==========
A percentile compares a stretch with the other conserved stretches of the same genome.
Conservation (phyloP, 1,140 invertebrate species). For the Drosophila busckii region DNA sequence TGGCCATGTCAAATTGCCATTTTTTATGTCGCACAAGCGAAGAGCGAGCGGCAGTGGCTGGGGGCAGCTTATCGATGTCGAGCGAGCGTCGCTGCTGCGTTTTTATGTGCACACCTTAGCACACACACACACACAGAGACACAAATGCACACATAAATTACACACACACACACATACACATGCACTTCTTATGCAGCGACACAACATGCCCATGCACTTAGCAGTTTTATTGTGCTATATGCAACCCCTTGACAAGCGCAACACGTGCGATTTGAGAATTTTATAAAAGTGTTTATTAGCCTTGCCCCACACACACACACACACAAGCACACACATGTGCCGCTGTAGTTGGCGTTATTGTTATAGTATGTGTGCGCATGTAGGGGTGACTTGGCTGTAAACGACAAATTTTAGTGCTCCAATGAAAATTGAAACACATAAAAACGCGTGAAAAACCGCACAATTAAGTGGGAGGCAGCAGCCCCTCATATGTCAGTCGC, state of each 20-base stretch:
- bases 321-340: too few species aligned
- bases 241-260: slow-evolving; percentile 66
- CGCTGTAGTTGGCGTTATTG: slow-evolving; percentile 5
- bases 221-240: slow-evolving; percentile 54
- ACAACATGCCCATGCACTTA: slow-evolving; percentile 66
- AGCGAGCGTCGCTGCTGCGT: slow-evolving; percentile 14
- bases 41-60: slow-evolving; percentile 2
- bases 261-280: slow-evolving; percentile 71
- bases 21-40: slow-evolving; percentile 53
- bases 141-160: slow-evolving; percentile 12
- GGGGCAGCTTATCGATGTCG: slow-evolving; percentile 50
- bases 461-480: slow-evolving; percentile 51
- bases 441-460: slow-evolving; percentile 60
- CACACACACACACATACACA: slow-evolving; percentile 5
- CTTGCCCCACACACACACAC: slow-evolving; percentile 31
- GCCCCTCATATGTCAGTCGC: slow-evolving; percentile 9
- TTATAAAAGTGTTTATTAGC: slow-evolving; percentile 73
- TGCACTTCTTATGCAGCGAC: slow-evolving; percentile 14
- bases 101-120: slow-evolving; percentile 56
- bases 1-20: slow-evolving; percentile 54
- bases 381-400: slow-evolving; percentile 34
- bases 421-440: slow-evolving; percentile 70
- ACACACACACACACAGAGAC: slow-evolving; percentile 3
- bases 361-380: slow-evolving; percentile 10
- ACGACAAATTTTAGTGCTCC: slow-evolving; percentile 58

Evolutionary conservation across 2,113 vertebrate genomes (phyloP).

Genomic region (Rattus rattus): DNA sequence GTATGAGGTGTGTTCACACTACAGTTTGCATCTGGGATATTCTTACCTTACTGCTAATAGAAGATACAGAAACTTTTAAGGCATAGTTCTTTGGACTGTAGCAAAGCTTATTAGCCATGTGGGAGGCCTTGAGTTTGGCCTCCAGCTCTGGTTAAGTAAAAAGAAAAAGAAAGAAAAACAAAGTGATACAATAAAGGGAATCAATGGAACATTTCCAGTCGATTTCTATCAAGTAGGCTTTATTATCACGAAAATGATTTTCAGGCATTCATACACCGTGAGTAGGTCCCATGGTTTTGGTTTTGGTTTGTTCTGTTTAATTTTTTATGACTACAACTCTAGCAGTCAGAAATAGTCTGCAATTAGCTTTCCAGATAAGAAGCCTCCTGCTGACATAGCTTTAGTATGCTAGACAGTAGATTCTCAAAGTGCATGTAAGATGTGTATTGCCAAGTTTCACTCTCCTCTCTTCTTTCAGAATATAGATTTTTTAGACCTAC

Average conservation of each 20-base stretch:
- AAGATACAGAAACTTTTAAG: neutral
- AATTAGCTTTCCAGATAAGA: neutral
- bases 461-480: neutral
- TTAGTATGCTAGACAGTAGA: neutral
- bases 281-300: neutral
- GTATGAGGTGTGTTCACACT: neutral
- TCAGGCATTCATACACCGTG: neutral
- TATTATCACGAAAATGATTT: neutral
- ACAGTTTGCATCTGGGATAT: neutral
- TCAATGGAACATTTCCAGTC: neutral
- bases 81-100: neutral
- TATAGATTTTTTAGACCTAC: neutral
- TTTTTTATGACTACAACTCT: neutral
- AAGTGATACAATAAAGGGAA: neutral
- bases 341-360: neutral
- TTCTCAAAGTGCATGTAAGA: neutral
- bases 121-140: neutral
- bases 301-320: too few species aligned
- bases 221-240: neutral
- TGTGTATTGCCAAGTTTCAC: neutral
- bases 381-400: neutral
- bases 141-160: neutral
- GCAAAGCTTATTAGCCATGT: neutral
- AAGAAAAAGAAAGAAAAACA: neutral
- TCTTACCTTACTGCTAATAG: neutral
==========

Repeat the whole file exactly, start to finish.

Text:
A percentile compares a stretch with the other conserved stretches of the same genome.
Conservation (phyloP, 1,140 invertebrate species). For the Drosophila busckii region DNA sequence TGGCCATGTCAAATTGCCATTTTTTATGTCGCACAAGCGAAGAGCGAGCGGCAGTGGCTGGGGGCAGCTTATCGATGTCGAGCGAGCGTCGCTGCTGCGTTTTTATGTGCACACCTTAGCACACACACACACACAGAGACACAAATGCACACATAAATTACACACACACACACATACACATGCACTTCTTATGCAGCGACACAACATGCCCATGCACTTAGCAGTTTTATTGTGCTATATGCAACCCCTTGACAAGCGCAACACGTGCGATTTGAGAATTTTATAAAAGTGTTTATTAGCCTTGCCCCACACACACACACACACAAGCACACACATGTGCCGCTGTAGTTGGCGTTATTGTTATAGTATGTGTGCGCATGTAGGGGTGACTTGGCTGTAAACGACAAATTTTAGTGCTCCAATGAAAATTGAAACACATAAAAACGCGTGAAAAACCGCACAATTAAGTGGGAGGCAGCAGCCCCTCATATGTCAGTCGC, state of each 20-base stretch:
- bases 321-340: too few species aligned
- bases 241-260: slow-evolving; percentile 66
- CGCTGTAGTTGGCGTTATTG: slow-evolving; percentile 5
- bases 221-240: slow-evolving; percentile 54
- ACAACATGCCCATGCACTTA: slow-evolving; percentile 66
- AGCGAGCGTCGCTGCTGCGT: slow-evolving; percentile 14
- bases 41-60: slow-evolving; percentile 2
- bases 261-280: slow-evolving; percentile 71
- bases 21-40: slow-evolving; percentile 53
- bases 141-160: slow-evolving; percentile 12
- GGGGCAGCTTATCGATGTCG: slow-evolving; percentile 50
- bases 461-480: slow-evolving; percentile 51
- bases 441-460: slow-evolving; percentile 60
- CACACACACACACATACACA: slow-evolving; percentile 5
- CTTGCCCCACACACACACAC: slow-evolving; percentile 31
- GCCCCTCATATGTCAGTCGC: slow-evolving; percentile 9
- TTATAAAAGTGTTTATTAGC: slow-evolving; percentile 73
- TGCACTTCTTATGCAGCGAC: slow-evolving; percentile 14
- bases 101-120: slow-evolving; percentile 56
- bases 1-20: slow-evolving; percentile 54
- bases 381-400: slow-evolving; percentile 34
- bases 421-440: slow-evolving; percentile 70
- ACACACACACACACAGAGAC: slow-evolving; percentile 3
- bases 361-380: slow-evolving; percentile 10
- ACGACAAATTTTAGTGCTCC: slow-evolving; percentile 58

Evolutionary conservation across 2,113 vertebrate genomes (phyloP).

Genomic region (Rattus rattus): DNA sequence GTATGAGGTGTGTTCACACTACAGTTTGCATCTGGGATATTCTTACCTTACTGCTAATAGAAGATACAGAAACTTTTAAGGCATAGTTCTTTGGACTGTAGCAAAGCTTATTAGCCATGTGGGAGGCCTTGAGTTTGGCCTCCAGCTCTGGTTAAGTAAAAAGAAAAAGAAAGAAAAACAAAGTGATACAATAAAGGGAATCAATGGAACATTTCCAGTCGATTTCTATCAAGTAGGCTTTATTATCACGAAAATGATTTTCAGGCATTCATACACCGTGAGTAGGTCCCATGGTTTTGGTTTTGGTTTGTTCTGTTTAATTTTTTATGACTACAACTCTAGCAGTCAGAAATAGTCTGCAATTAGCTTTCCAGATAAGAAGCCTCCTGCTGACATAGCTTTAGTATGCTAGACAGTAGATTCTCAAAGTGCATGTAAGATGTGTATTGCCAAGTTTCACTCTCCTCTCTTCTTTCAGAATATAGATTTTTTAGACCTAC

Average conservation of each 20-base stretch:
- AAGATACAGAAACTTTTAAG: neutral
- AATTAGCTTTCCAGATAAGA: neutral
- bases 461-480: neutral
- TTAGTATGCTAGACAGTAGA: neutral
- bases 281-300: neutral
- GTATGAGGTGTGTTCACACT: neutral
- TCAGGCATTCATACACCGTG: neutral
- TATTATCACGAAAATGATTT: neutral
- ACAGTTTGCATCTGGGATAT: neutral
- TCAATGGAACATTTCCAGTC: neutral
- bases 81-100: neutral
- TATAGATTTTTTAGACCTAC: neutral
- TTTTTTATGACTACAACTCT: neutral
- AAGTGATACAATAAAGGGAA: neutral
- bases 341-360: neutral
- TTCTCAAAGTGCATGTAAGA: neutral
- bases 121-140: neutral
- bases 301-320: too few species aligned
- bases 221-240: neutral
- TGTGTATTGCCAAGTTTCAC: neutral
- bases 381-400: neutral
- bases 141-160: neutral
- GCAAAGCTTATTAGCCATGT: neutral
- AAGAAAAAGAAAGAAAAACA: neutral
- TCTTACCTTACTGCTAATAG: neutral